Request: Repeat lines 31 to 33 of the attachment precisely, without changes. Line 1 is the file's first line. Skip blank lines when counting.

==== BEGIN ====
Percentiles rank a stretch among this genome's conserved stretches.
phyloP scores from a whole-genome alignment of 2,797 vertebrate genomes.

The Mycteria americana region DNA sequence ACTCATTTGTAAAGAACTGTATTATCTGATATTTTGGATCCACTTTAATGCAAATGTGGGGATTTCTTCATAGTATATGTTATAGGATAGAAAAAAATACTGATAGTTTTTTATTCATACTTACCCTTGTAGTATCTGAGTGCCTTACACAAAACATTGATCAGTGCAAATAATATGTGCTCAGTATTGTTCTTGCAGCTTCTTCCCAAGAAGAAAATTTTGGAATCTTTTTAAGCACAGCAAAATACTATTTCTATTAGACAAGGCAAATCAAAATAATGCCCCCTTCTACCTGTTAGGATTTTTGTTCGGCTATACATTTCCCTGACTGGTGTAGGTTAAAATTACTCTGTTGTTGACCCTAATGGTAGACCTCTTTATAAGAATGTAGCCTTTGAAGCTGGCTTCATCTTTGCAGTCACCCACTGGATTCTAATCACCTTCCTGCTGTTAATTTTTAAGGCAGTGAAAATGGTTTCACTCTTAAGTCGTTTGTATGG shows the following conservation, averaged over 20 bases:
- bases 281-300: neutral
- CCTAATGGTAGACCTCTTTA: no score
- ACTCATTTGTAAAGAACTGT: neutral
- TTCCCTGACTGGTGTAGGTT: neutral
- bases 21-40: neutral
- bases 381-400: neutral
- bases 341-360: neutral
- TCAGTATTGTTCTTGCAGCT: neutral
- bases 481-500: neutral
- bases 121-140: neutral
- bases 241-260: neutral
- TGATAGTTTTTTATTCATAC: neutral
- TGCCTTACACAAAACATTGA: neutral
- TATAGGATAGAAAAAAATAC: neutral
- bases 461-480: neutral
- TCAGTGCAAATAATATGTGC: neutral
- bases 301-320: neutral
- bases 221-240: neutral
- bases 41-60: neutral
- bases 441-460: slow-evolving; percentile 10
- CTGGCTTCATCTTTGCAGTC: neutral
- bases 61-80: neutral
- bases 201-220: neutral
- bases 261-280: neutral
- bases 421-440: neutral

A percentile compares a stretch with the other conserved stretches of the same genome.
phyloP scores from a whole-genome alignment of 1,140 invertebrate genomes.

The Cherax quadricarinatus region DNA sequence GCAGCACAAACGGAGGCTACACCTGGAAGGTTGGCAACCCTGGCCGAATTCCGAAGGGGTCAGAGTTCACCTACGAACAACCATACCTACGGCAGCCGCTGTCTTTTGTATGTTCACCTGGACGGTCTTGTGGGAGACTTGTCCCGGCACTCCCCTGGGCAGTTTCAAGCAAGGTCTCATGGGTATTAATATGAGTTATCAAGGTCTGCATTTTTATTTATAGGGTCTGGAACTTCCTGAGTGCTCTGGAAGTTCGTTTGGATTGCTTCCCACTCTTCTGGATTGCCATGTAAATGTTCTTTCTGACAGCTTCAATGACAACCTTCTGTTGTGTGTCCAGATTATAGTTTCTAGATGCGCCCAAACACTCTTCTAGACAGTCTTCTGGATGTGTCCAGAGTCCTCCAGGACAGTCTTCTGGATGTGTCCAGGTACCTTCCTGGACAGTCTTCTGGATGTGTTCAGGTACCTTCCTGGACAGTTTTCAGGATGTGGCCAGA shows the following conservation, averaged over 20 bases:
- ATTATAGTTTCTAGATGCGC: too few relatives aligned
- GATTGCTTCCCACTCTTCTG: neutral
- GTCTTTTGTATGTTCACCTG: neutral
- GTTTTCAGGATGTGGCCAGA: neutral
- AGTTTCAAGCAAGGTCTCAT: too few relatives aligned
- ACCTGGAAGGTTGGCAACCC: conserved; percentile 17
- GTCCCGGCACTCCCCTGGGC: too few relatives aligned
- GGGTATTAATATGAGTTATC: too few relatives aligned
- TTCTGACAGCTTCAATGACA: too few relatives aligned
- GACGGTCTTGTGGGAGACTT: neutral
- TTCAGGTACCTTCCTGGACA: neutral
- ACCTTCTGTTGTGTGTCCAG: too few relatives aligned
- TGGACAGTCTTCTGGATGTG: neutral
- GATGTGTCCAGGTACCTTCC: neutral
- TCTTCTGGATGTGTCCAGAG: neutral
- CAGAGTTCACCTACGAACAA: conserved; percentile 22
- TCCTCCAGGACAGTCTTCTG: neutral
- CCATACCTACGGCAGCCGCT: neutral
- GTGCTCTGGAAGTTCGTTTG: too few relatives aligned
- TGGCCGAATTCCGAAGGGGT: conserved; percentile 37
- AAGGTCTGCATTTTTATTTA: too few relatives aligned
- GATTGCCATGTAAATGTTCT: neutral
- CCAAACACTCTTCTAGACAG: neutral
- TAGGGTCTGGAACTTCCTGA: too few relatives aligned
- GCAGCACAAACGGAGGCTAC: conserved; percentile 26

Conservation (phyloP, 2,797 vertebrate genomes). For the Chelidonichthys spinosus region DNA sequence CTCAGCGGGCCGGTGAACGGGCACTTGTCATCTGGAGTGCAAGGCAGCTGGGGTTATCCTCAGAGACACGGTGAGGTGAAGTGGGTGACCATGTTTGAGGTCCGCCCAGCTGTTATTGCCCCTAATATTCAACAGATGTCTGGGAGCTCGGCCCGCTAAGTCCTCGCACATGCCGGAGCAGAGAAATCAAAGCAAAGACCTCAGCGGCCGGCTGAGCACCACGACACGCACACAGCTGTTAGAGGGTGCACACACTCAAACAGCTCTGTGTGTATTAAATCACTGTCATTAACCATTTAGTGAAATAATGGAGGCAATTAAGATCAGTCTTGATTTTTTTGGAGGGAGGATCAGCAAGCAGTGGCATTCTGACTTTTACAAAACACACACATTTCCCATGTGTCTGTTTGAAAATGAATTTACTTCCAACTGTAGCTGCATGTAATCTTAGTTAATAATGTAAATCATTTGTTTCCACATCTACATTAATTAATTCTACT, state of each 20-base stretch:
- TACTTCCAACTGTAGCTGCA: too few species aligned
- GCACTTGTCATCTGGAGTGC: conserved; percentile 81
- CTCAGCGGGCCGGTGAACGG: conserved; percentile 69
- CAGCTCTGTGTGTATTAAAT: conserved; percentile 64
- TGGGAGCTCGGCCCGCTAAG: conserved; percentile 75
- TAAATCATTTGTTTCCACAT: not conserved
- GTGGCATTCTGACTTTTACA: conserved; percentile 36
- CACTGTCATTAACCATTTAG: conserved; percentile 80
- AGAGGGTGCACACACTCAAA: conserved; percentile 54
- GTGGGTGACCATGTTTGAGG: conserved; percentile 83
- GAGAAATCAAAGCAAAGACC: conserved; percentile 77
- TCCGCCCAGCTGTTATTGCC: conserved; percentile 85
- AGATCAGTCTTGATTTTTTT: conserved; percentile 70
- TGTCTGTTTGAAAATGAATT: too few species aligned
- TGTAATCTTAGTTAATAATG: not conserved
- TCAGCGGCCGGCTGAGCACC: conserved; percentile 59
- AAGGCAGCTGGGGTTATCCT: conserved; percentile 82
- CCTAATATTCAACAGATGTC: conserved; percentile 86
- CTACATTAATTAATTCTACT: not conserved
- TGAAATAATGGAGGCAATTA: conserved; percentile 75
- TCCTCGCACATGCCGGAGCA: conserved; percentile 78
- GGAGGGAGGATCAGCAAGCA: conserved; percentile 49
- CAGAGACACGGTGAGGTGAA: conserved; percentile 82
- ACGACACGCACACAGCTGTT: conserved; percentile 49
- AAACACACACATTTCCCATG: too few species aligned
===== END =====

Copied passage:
The Cherax quadricarinatus region DNA sequence GCAGCACAAACGGAGGCTACACCTGGAAGGTTGGCAACCCTGGCCGAATTCCGAAGGGGTCAGAGTTCACCTACGAACAACCATACCTACGGCAGCCGCTGTCTTTTGTATGTTCACCTGGACGGTCTTGTGGGAGACTTGTCCCGGCACTCCCCTGGGCAGTTTCAAGCAAGGTCTCATGGGTATTAATATGAGTTATCAAGGTCTGCATTTTTATTTATAGGGTCTGGAACTTCCTGAGTGCTCTGGAAGTTCGTTTGGATTGCTTCCCACTCTTCTGGATTGCCATGTAAATGTTCTTTCTGACAGCTTCAATGACAACCTTCTGTTGTGTGTCCAGATTATAGTTTCTAGATGCGCCCAAACACTCTTCTAGACAGTCTTCTGGATGTGTCCAGAGTCCTCCAGGACAGTCTTCTGGATGTGTCCAGGTACCTTCCTGGACAGTCTTCTGGATGTGTTCAGGTACCTTCCTGGACAGTTTTCAGGATGTGGCCAGA shows the following conservation, averaged over 20 bases:
- ATTATAGTTTCTAGATGCGC: too few relatives aligned
- GATTGCTTCCCACTCTTCTG: neutral